Segment results for Retail and Online include Vintage Stock, ApplianceSmart, Modern Everyday and LiveDeal. Revenue for the year ended September 30, 2018 increased $39,604,883, or 54.0%, as compared to the prior year, as a result of the acquisition of the ApplianceSmart business on December 30, 2017 which provided $22,221,833 of Retail Appliance Boxed Sales revenue; $8,603,754 of Retail Appliance Unboxed Sales revenue; $2,116,696 of Retail Appliance Delivery, Warranty and Other revenue. Cost of revenue for the year ended September 30, 2018 increased $28,666,717, or 94.2%, because of ApplianceSmart’s business which had cost of revenue of $25,099,548 from December 31, 2017 through September 30, 2018. Operating income for the year ended September 30, 2018 decreased $7,537,159 because of an increase in gross profit of $9,938,166, an increase in general and administrative expense of $12,490,725 and an increase in selling and marketing expense of $4,984,600.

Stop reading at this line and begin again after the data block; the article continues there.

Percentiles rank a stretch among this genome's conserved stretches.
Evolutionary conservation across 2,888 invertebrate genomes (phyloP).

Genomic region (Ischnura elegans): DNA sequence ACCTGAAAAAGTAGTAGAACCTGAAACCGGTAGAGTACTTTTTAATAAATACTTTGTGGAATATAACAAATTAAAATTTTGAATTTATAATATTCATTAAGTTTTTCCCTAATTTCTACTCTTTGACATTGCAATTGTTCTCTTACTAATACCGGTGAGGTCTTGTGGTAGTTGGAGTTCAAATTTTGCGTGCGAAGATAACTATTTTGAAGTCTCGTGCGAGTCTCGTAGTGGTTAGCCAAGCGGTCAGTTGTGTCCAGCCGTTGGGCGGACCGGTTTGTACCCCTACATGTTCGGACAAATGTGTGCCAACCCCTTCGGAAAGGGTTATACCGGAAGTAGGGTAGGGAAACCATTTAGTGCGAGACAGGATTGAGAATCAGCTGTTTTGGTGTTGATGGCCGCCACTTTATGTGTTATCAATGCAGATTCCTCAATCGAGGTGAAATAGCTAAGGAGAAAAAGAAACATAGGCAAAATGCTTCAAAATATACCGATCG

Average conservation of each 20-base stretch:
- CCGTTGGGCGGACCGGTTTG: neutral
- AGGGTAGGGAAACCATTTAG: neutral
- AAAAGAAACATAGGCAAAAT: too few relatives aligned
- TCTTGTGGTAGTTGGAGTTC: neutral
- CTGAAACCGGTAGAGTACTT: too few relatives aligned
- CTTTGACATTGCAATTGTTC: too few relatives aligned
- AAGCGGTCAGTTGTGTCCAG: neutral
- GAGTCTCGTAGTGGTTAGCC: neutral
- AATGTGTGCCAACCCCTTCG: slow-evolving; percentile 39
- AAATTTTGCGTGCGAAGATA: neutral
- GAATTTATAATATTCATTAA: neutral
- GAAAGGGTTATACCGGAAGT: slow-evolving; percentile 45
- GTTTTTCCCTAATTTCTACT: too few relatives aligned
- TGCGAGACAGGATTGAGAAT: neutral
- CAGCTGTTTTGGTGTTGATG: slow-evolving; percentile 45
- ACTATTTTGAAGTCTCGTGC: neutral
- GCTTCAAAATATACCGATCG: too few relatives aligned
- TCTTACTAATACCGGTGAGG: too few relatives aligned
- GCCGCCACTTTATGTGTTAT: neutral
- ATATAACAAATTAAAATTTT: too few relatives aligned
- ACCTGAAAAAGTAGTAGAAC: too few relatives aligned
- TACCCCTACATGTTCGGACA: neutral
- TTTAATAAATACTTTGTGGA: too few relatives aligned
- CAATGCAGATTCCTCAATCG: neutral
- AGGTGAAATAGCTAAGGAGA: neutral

34 

 

 

Manufacturing Segment

 

Segment results for Manufacturing include Marquis, which is our carpet, hard surface and synthetic turf products business. Revenue for the year ended September 30, 2018 increased $9,076,872, or 11.4%, as compared to the prior year period, because of increased sales of carpets of $941,012, hard surface products of $8,018,093 and synthetic turf products of $117,767. Cost of revenue for the year ended September 30, 2018 increased $7,279,606, or 12.3%, as compared to the prior year period, because of an increase in the cost of revenue of synthetic turf products of $787,067, hard surface products of $5,872,626, and an increase in cost of revenue of carpets of $619,913. Operating income for the year ended September 30, 2018 increased $341,085, or 4.1%, as compared to the prior year period, because of an increase in gross profit of $1,797,266, partially offset by an increase in general and administrative expense of $575,214 and an increase in selling and marketing expense of $880,967.

 

Services Segment